Photography News Issue 61

Photography News | Issue 61 | photographynews.co.uk

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Feature

The tribes of Vietnam Travel photography Photography News catches up with acclaimed photographer

Réhahn. His latest big project is to photograph all the tribes of Vietnam

Words by Graeme Green Images by Réhahn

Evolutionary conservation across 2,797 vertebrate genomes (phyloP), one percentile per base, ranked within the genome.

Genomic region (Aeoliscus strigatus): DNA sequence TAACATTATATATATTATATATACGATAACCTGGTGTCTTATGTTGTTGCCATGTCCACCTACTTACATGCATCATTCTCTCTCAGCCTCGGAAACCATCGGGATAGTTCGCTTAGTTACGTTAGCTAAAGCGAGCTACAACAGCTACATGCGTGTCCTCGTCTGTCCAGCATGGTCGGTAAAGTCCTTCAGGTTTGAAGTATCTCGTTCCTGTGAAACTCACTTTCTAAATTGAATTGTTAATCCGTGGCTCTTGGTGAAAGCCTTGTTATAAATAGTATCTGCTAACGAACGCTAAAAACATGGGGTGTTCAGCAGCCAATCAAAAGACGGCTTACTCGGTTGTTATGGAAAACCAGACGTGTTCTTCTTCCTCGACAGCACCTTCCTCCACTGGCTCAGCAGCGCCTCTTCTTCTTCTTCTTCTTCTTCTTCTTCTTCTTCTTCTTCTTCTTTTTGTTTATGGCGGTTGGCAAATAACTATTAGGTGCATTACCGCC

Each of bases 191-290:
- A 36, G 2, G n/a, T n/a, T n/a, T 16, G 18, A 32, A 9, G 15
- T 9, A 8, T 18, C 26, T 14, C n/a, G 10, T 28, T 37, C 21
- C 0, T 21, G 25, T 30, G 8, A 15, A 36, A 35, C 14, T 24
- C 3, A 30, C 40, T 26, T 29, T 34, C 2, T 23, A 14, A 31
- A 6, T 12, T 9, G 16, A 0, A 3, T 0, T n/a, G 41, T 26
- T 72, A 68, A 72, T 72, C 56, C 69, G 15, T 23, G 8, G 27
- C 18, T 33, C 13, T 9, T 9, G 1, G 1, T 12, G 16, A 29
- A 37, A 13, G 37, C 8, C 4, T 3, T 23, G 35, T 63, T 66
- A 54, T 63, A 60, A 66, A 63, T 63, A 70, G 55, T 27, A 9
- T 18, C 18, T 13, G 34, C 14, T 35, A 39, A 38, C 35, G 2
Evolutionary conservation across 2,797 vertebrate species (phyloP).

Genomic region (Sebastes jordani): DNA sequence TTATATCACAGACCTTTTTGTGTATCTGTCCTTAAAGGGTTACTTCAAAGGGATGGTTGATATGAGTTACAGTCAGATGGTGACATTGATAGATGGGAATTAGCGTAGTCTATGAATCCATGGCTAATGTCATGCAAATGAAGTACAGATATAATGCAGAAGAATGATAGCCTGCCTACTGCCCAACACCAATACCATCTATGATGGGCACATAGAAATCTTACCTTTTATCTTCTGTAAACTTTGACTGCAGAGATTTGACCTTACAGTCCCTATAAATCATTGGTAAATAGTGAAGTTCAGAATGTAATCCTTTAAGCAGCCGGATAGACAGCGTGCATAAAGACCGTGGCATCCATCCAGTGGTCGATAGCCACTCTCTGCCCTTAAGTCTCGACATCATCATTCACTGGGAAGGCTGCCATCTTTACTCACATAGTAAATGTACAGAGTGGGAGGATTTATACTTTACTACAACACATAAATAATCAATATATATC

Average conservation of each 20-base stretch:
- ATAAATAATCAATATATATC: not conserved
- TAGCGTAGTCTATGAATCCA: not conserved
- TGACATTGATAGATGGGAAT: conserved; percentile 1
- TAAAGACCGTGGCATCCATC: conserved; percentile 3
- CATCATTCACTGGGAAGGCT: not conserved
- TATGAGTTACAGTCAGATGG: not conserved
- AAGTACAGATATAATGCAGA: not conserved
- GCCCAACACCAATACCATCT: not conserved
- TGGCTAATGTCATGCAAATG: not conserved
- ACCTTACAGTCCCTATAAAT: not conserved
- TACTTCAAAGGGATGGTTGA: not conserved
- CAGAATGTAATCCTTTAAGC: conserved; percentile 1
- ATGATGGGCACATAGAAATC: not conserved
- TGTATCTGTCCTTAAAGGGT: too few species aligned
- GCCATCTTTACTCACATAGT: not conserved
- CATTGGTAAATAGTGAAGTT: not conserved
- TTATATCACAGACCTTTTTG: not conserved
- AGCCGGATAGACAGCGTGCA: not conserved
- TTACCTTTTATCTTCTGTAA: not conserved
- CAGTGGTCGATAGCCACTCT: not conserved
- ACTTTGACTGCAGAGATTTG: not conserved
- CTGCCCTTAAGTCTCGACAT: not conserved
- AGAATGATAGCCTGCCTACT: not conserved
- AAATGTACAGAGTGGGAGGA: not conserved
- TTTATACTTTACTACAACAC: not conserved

“The way I approach photography is through meeting people and spending time together,” says acclaimed French photographer Réhahn. “I can spend hours talking to people about their lives and culture. The more you spend time with people, the more you’re able to capture their real personality in a photograph.” Only going by his first name and often referred to as ‘the photographer who captures the soul’ of his subjects, Réhahn’s colourful, intimate portraits have earned him a huge international following, including 500,000 Facebook followers. He has published two books on Vietnam and The Collection , which contains ten years of his photography in Peru, India, Vietnam, Cuba and elsewhere. Originally from Bayeux in Normandy, France, Réhahn has lived since 2011 in the city of Hoi An, on the coast of Vietnam. He’s currently working on an ambitious project to photograph all of Vietnam’s 54 tribes. He has photographed 49 so far, with plans to visit more in 2019. This Precious Heritage project goes hand in hand with his museum in Hoi An, dedicated to Vietnam’s tribal costumes and artefacts, and other cultural museums that he funds with sales fromhis galleries. “I chose to become a photographer because I’m very curious about different kinds of cultures, ancient traditions, textiles and clothing,” Réhahn says, explaining what motivatedhimtostartworkonsuchabigproject as photographing all 54 of Vietnam’s tribal peoples. “Living in Vietnam gave me this great opportunity to start a long term project. These cultures across Vietnam are changing fast, as the internet and new technologies reaches many of these villages. As a photographer, I have the opportunity to record and document these changes. Because I live in Vietnam, I have the possibility to go almost everywhere to research them. I can stay a weekwith themand interview the chief of the village. “My initial project was to find the 54 tribes, collect their traditional costume and open a free museum to show their beauty and diversity. The museum opened on 1 January last year.” Réhahn’s seven-year (and counting) photographic journey has taken him across the country. He usually enters villages, locates the chief (often with the help of a translator) and gradually gets to know the people living there, from the Đu, the smallest ethnic group in Vietnam, to the La H , who were previously known to be skilled hunters and who have no written language. Meeting the Ro Mam was one of several standout experiences that Réhahn remembers with affection. “I waited three years for authorization to photograph them. They only have 12 traditional costumes left. I was

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